How Lobsters Eat Jellyfish Without Harm From Venomous Stingers

Their secret: They wrap their feces in a protective membrane for safe passage of the stingers through their gut

Hiroshima University scientists examined lobster feces to discover that the crustaceans surround their servings of jellyfish in protective membranes that prevent the stingers from injecting their venom. The results inform aquaculture efforts to sustainably farm lobsters, the university said in a news statement.

Dr. Kaori Wakabayashi is the leader of a research group at Hiroshima University and has studied lobster development with the goal of creating a food for farmed lobsters.

“Lobsters are not farmed on the scale of shrimp (prawns), crab, or fish because their development and nutritional needs remain poorly understood,” the university said in a news statement about Wakabayashi’s work.

Lobsters grow for years before becoming a red-shelled main meal for humans, the university explained. “In their early life stages, the larvae of slipper and spiny lobsters are nearly transparent and about the size of an adult’s thumb nail. Lobster larvae ride around the ocean on the bodies of jellyfish while eating them alive, including the venomous portions of the tentacles.”

Farmed marine species are often fed sardines, which has contributed to a dramatic decrease in global sardine populations, the news statement noted. “In the future, artificial food will empower farmers to provide their lobsters with convenient, sustainable, and safe nutrition regardless of weather, locality, or the availability of other marine resources. Knowing what the lobsters ate also ensures greater food safety for people,” said Wakabayashi.

Armor-plated lobster intestines leave midgut vulnerable to jellyfish stingers

“Lobsters’ intestines are lined with the same hard plates of chitin that cover the outside of their solid bodies,” Hiroshima University said. “These plates probably defend the lobsters from jellyfish stings both on the surface and inside of their bodies. However, the intestinal armor does not cover the middle third of the length of the lobsters’ intestines, leaving their midgut exposed to the stingers.”

The stinging cells of Japanese sea nettles (Chrysaora pacifica) behave like extendable syringes, able to poke out and inject venom into the jellyfish’s prey.

The research team raised lobster larvae and jellyfish in the laboratory, fed lobsters (Ibacus novemdentatus) a meal of only Japanese sea nettle tentacles,  then suctioned up the lobsters’ fresh feces.

Under the microscope, researchers noticed the feces pellets were wrapped tightly in layers of a peritrophic membrane, Hiroshima University said. “These membranes usually allow certain small molecules to travel in both directions, but are apparently strong enough to prevent the stingers from reaching the lobster.”

“Based on the contents of their feces, we think that the lobster larvae only digest fluid-type foods, which is vital to know as we develop an artificial food for farmed lobsters to grow efficiently and healthily,” said Wakabayashi.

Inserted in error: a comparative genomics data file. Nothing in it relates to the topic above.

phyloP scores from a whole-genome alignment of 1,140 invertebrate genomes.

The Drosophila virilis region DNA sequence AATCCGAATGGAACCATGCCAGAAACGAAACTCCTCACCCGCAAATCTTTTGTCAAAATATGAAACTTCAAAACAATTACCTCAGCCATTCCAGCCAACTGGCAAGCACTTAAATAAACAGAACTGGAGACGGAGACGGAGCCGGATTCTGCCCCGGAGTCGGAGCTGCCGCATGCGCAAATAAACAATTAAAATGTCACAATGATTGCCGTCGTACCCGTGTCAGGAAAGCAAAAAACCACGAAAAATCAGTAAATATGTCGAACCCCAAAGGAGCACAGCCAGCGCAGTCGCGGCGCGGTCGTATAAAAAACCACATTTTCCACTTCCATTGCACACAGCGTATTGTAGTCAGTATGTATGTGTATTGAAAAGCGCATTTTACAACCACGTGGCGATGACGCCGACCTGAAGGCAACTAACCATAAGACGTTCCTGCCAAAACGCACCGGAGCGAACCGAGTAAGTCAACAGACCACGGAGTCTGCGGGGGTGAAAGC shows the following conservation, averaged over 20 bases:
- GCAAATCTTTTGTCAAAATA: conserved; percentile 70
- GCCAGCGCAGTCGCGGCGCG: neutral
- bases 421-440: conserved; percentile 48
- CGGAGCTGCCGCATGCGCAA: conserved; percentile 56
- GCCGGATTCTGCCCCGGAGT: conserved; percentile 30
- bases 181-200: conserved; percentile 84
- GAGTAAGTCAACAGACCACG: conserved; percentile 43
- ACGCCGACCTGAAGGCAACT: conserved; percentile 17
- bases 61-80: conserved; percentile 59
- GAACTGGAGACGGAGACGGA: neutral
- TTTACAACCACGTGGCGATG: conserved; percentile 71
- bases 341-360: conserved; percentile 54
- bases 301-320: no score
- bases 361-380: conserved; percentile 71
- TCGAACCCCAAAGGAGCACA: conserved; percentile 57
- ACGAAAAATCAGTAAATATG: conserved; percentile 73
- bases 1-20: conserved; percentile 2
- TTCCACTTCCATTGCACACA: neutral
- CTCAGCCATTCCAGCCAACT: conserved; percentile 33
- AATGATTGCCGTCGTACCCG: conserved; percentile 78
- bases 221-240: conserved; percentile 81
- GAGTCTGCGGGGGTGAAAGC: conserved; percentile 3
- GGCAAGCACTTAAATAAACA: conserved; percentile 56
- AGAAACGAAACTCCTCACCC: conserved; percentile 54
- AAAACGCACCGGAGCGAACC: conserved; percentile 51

In another experiment, researchers confirmed that the lobsters are not immune to direct injections of jellyfish venom. When lobsters were injected with venom, researchers noticed that the lobsters’ grooming behavior — sweeping their bodies with specially adapted front legs — was the last movement lobsters stopped making. “Frequent grooming could be essential for lobsters’ survival, possibly by preventing jellyfish mucus and the bacteria that comes with it from settling on the lobsters’ bodies,” the university statement said.

Post prepared from materials made available by the University of Hiroshima.

12418031_10153900711084116_8462971761216697621_nDavid Braun is director of outreach with the digital and social media team illuminating the National Geographic Society’s explorer, science, and education programs.

He edits National Geographic Voices, hosting a global discussion on issues resonating with the Society’s mission and major initiatives. Contributors include grantees and Society partners, as well as universities, foundations, interest groups, and individuals dedicated to a sustainable world. More than 50,000 readers have participated in 10,000 conversations.

Braun also directs the Society side of the Fulbright-National Geographic Digital Storytelling Fellowship

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More than forty years in U.S., UK, and South African media gives David Max Braun global perspective and experience across multiple storytelling platforms. His coverage of science, nature, politics, and technology has been published/broadcast by the BBC, CNN, NPR, AP, UPI, National Geographic, TechWeb, De Telegraaf, Travel World, and Argus South African Newspapers. He has published two books and won several journalism awards. In his 22-year career at National Geographic he was VP and editor in chief of National Geographic Digital Media, and the founding editor of the National Geographic Society blog, hosting a global discussion on issues resonating with the Society's mission and initiatives. He also directed the Society side of the Fulbright-National Geographic Digital Storytelling Fellowship, awarded to Americans seeking the opportunity to spend nine months abroad, engaging local communities and sharing stories from the field with a global audience. A regular expert on National Geographic Expeditions, David also lectures on storytelling for impact. He has 120,000 followers on social media: Facebook  Twitter  LinkedIn